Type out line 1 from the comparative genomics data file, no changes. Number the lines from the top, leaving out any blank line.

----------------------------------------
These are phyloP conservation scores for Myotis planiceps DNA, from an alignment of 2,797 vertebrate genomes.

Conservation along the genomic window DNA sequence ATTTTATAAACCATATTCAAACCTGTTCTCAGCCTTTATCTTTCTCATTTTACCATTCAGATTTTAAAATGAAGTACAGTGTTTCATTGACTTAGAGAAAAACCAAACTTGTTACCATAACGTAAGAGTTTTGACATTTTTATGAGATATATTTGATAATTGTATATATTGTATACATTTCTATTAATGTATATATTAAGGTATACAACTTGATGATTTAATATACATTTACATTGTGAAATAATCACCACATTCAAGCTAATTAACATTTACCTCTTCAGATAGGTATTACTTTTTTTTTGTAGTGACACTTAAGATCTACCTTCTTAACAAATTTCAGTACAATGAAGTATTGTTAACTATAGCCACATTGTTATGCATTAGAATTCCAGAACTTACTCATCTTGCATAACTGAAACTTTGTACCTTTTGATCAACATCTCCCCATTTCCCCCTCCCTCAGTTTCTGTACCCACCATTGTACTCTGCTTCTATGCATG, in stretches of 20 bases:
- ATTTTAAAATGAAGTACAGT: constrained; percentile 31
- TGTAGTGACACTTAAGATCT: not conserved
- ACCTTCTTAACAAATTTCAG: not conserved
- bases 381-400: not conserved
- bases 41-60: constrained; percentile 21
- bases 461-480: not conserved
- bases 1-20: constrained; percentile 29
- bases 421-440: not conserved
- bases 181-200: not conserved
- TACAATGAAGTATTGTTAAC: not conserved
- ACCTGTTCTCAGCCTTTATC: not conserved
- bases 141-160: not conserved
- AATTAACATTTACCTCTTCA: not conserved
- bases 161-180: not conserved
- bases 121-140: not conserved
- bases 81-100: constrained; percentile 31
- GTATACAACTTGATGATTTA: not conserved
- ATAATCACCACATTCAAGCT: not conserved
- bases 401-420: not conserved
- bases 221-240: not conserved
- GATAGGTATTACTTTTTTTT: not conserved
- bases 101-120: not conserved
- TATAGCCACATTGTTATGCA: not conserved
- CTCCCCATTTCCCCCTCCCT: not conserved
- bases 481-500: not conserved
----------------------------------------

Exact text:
These are phyloP conservation scores for Myotis planiceps DNA, from an alignment of 2,797 vertebrate genomes.